FROM RESERVATION TO CHECK OUT: IMAGINE A 100% CONTACTLESS HOTEL STAY EXPERIENCE
DesignSprint | Product Design | UX-Design | Lean UX | Hotel
| The objective
DEFINE THE MAIN PRINCIPLES OF THE SERVICE AND LAY THE FOUNDATIONS OF THE “CONTACTLESS” DIGITAL ECOSYSTEM THROUGH A SPRINT DESIGN
The need to put in place barrier gestures to curb the evolution of the Covid-19 pandemic has led a French chain of budget hotels – like all establishments open to the public – to think about what it could do to secure the reception of its customers with both a health protocol limiting contact, but also in using digital as an alternative on all occasions of human contact.
The goal of this international player in the budget hotel industry: to offer its customers the possibility of an experience without any human contact from the reservation until the moment of leaving the hotel.
The objective of the mission: to define the main principles of the service and lay the foundations of the “contactless” digital ecosystem, taking into account the legal constraints of the various country subsidiaries and capitalizing on existing workflows and business rules.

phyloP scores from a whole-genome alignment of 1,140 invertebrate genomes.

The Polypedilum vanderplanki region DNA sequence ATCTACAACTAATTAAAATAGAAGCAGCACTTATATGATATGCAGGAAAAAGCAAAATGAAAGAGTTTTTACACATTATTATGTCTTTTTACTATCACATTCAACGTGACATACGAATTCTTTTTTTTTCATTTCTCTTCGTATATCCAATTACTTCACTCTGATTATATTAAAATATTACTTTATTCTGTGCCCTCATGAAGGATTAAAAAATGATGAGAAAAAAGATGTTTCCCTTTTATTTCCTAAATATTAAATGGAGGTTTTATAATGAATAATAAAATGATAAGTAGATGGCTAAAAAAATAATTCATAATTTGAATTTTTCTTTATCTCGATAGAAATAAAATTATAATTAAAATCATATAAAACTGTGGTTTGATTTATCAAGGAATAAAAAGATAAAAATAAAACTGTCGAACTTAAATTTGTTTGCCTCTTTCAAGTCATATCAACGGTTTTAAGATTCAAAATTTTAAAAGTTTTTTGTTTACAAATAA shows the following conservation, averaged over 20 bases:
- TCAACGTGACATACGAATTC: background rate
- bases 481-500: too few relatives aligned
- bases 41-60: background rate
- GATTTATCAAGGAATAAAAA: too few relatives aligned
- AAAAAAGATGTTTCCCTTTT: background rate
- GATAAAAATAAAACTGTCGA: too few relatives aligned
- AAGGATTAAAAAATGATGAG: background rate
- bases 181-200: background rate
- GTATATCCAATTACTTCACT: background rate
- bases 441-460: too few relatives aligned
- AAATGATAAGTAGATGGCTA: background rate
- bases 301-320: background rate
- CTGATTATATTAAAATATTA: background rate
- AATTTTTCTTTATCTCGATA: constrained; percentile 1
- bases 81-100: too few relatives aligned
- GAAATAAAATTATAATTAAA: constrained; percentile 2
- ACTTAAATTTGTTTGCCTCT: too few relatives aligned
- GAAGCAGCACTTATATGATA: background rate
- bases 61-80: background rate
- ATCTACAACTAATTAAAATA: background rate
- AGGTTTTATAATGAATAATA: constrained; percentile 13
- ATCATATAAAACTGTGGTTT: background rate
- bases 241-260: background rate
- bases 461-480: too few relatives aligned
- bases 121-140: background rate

| The method
Whether it is for a product or a service, a Design Sprint – a real innovation accelerator – makes it possible to solve a problem and test the solution with target users in five days. This is the method we implemented for the project of this budget hotel chain.
Given the complexity and challenges of the project, we decided with the innovation center of this hotel group toinclude this Design Sprint in a broader approach including an upstream phase of immersion and business preparation, and downstream, iterative loops to apply the concept to the entire digital ecosystem.
The success of the project, through the quality of the production of value and the wealth of lessons learned from multiple user tests, can be explained in particular by the natural complementarity of the pilots: on the one hand the Product Manager on the customer side, on the other the pair of UX-Republic consultants (UX Coach and UX-Designer).
1. The preparatory work